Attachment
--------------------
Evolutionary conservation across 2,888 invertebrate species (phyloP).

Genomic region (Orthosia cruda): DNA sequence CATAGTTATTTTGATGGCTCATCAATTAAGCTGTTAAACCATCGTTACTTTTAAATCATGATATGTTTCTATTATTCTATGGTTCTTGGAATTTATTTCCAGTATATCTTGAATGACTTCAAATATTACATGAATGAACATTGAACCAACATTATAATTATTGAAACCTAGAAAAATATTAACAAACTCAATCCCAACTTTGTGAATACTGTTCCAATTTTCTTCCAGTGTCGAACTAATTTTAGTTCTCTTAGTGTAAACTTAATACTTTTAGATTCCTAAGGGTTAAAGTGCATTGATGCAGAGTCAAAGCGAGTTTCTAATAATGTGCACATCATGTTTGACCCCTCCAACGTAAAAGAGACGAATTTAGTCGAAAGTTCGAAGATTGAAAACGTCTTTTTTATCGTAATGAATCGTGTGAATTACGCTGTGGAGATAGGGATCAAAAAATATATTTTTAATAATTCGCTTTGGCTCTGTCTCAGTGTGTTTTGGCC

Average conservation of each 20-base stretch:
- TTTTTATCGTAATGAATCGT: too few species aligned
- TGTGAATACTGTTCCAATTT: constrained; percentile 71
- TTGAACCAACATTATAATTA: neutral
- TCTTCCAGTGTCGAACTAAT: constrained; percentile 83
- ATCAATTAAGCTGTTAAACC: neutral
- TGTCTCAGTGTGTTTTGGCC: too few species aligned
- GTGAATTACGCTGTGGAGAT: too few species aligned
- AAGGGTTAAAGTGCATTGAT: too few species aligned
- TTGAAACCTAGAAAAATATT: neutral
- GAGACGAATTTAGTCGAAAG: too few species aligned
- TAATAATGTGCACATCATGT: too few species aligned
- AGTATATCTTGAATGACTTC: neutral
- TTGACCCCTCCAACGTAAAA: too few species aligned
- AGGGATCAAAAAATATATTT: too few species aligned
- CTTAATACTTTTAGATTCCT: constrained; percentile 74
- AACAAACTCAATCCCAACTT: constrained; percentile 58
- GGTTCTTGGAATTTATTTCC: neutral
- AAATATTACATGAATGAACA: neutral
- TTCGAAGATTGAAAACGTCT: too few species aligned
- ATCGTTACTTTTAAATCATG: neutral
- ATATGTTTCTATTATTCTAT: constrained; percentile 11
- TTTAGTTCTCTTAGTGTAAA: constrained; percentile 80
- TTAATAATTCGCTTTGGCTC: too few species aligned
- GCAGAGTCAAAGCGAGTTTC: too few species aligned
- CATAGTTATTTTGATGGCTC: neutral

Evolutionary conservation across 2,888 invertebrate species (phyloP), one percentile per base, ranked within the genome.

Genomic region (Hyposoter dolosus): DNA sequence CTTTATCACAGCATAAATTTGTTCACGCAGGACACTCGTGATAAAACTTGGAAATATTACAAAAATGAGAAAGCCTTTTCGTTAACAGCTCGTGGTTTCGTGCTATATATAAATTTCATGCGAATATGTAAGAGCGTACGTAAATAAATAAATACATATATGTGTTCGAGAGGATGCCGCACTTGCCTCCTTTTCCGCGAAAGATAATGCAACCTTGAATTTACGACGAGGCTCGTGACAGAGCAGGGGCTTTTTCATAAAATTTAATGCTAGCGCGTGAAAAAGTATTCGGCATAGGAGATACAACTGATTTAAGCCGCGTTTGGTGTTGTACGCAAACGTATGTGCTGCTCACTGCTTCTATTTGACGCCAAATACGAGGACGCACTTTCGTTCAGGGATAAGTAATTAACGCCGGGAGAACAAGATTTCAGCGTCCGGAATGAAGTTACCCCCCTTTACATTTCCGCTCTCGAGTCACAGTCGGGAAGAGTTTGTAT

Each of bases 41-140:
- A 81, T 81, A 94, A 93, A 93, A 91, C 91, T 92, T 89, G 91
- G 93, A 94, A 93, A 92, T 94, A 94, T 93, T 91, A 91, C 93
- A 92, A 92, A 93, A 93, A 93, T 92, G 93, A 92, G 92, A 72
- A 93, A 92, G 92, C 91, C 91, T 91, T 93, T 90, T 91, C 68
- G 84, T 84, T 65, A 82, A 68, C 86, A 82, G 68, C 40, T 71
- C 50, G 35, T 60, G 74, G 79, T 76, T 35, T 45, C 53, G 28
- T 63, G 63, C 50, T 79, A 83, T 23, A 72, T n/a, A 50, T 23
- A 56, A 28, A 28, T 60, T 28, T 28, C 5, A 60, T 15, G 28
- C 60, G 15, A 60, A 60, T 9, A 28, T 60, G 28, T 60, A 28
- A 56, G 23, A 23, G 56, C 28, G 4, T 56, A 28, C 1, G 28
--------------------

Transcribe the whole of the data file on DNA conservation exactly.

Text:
Evolutionary conservation across 2,888 invertebrate species (phyloP).

Genomic region (Orthosia cruda): DNA sequence CATAGTTATTTTGATGGCTCATCAATTAAGCTGTTAAACCATCGTTACTTTTAAATCATGATATGTTTCTATTATTCTATGGTTCTTGGAATTTATTTCCAGTATATCTTGAATGACTTCAAATATTACATGAATGAACATTGAACCAACATTATAATTATTGAAACCTAGAAAAATATTAACAAACTCAATCCCAACTTTGTGAATACTGTTCCAATTTTCTTCCAGTGTCGAACTAATTTTAGTTCTCTTAGTGTAAACTTAATACTTTTAGATTCCTAAGGGTTAAAGTGCATTGATGCAGAGTCAAAGCGAGTTTCTAATAATGTGCACATCATGTTTGACCCCTCCAACGTAAAAGAGACGAATTTAGTCGAAAGTTCGAAGATTGAAAACGTCTTTTTTATCGTAATGAATCGTGTGAATTACGCTGTGGAGATAGGGATCAAAAAATATATTTTTAATAATTCGCTTTGGCTCTGTCTCAGTGTGTTTTGGCC

Average conservation of each 20-base stretch:
- TTTTTATCGTAATGAATCGT: too few species aligned
- TGTGAATACTGTTCCAATTT: constrained; percentile 71
- TTGAACCAACATTATAATTA: neutral
- TCTTCCAGTGTCGAACTAAT: constrained; percentile 83
- ATCAATTAAGCTGTTAAACC: neutral
- TGTCTCAGTGTGTTTTGGCC: too few species aligned
- GTGAATTACGCTGTGGAGAT: too few species aligned
- AAGGGTTAAAGTGCATTGAT: too few species aligned
- TTGAAACCTAGAAAAATATT: neutral
- GAGACGAATTTAGTCGAAAG: too few species aligned
- TAATAATGTGCACATCATGT: too few species aligned
- AGTATATCTTGAATGACTTC: neutral
- TTGACCCCTCCAACGTAAAA: too few species aligned
- AGGGATCAAAAAATATATTT: too few species aligned
- CTTAATACTTTTAGATTCCT: constrained; percentile 74
- AACAAACTCAATCCCAACTT: constrained; percentile 58
- GGTTCTTGGAATTTATTTCC: neutral
- AAATATTACATGAATGAACA: neutral
- TTCGAAGATTGAAAACGTCT: too few species aligned
- ATCGTTACTTTTAAATCATG: neutral
- ATATGTTTCTATTATTCTAT: constrained; percentile 11
- TTTAGTTCTCTTAGTGTAAA: constrained; percentile 80
- TTAATAATTCGCTTTGGCTC: too few species aligned
- GCAGAGTCAAAGCGAGTTTC: too few species aligned
- CATAGTTATTTTGATGGCTC: neutral

Evolutionary conservation across 2,888 invertebrate species (phyloP), one percentile per base, ranked within the genome.

Genomic region (Hyposoter dolosus): DNA sequence CTTTATCACAGCATAAATTTGTTCACGCAGGACACTCGTGATAAAACTTGGAAATATTACAAAAATGAGAAAGCCTTTTCGTTAACAGCTCGTGGTTTCGTGCTATATATAAATTTCATGCGAATATGTAAGAGCGTACGTAAATAAATAAATACATATATGTGTTCGAGAGGATGCCGCACTTGCCTCCTTTTCCGCGAAAGATAATGCAACCTTGAATTTACGACGAGGCTCGTGACAGAGCAGGGGCTTTTTCATAAAATTTAATGCTAGCGCGTGAAAAAGTATTCGGCATAGGAGATACAACTGATTTAAGCCGCGTTTGGTGTTGTACGCAAACGTATGTGCTGCTCACTGCTTCTATTTGACGCCAAATACGAGGACGCACTTTCGTTCAGGGATAAGTAATTAACGCCGGGAGAACAAGATTTCAGCGTCCGGAATGAAGTTACCCCCCTTTACATTTCCGCTCTCGAGTCACAGTCGGGAAGAGTTTGTAT

Each of bases 41-140:
- A 81, T 81, A 94, A 93, A 93, A 91, C 91, T 92, T 89, G 91
- G 93, A 94, A 93, A 92, T 94, A 94, T 93, T 91, A 91, C 93
- A 92, A 92, A 93, A 93, A 93, T 92, G 93, A 92, G 92, A 72
- A 93, A 92, G 92, C 91, C 91, T 91, T 93, T 90, T 91, C 68
- G 84, T 84, T 65, A 82, A 68, C 86, A 82, G 68, C 40, T 71
- C 50, G 35, T 60, G 74, G 79, T 76, T 35, T 45, C 53, G 28
- T 63, G 63, C 50, T 79, A 83, T 23, A 72, T n/a, A 50, T 23
- A 56, A 28, A 28, T 60, T 28, T 28, C 5, A 60, T 15, G 28
- C 60, G 15, A 60, A 60, T 9, A 28, T 60, G 28, T 60, A 28
- A 56, G 23, A 23, G 56, C 28, G 4, T 56, A 28, C 1, G 28